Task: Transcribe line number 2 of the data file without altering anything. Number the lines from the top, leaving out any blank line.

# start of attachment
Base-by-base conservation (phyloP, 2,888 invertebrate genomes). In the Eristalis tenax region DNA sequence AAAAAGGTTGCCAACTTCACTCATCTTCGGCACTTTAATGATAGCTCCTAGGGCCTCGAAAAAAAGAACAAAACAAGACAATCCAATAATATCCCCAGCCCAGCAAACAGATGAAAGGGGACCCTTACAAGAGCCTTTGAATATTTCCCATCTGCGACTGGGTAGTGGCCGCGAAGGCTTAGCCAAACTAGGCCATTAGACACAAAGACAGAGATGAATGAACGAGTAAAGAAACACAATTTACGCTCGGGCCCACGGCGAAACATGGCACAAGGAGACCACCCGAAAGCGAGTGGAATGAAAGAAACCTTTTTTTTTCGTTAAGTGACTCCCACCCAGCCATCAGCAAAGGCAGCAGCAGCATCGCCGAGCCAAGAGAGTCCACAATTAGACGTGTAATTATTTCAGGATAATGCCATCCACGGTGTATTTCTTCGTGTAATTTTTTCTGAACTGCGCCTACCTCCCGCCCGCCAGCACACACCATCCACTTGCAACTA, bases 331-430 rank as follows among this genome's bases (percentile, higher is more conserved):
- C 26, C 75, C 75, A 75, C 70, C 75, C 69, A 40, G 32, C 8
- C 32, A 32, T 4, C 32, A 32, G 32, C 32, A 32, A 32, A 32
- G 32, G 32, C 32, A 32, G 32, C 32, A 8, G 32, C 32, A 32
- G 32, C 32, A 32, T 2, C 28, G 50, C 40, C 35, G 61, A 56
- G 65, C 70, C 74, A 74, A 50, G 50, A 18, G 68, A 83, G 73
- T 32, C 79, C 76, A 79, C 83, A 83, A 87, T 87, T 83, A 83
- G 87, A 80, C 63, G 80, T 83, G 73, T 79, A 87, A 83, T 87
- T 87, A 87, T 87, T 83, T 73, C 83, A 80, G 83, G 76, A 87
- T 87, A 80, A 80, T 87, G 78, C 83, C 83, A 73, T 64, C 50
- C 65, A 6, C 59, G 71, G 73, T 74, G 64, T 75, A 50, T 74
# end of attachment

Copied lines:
- C 26, C 75, C 75, A 75, C 70, C 75, C 69, A 40, G 32, C 8